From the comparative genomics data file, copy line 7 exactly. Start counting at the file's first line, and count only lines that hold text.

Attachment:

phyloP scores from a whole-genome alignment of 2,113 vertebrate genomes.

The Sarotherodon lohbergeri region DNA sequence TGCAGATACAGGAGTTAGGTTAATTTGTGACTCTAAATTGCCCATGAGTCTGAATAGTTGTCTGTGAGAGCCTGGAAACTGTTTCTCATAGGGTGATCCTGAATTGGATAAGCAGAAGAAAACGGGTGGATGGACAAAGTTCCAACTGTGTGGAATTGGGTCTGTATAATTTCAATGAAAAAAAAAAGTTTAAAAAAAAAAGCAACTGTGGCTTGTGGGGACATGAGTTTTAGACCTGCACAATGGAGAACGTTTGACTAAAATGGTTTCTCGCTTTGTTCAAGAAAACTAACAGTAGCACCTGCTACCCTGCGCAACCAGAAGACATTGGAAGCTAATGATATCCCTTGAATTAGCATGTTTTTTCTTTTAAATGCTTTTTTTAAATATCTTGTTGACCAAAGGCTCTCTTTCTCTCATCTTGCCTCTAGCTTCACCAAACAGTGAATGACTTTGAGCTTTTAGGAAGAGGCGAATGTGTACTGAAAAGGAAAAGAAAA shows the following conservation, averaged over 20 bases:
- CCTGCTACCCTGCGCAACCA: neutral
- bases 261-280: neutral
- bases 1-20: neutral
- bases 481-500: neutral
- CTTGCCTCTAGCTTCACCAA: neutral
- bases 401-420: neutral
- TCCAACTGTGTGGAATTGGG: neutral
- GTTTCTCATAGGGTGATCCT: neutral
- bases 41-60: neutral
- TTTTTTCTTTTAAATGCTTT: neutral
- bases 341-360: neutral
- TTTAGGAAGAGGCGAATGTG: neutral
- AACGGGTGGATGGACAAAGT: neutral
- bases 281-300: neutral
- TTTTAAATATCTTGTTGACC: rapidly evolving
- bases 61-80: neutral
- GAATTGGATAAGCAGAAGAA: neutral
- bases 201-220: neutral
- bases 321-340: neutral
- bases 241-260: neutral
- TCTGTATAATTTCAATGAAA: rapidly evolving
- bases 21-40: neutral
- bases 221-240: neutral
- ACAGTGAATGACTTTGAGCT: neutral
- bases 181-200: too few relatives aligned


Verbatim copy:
- CTTGCCTCTAGCTTCACCAA: neutral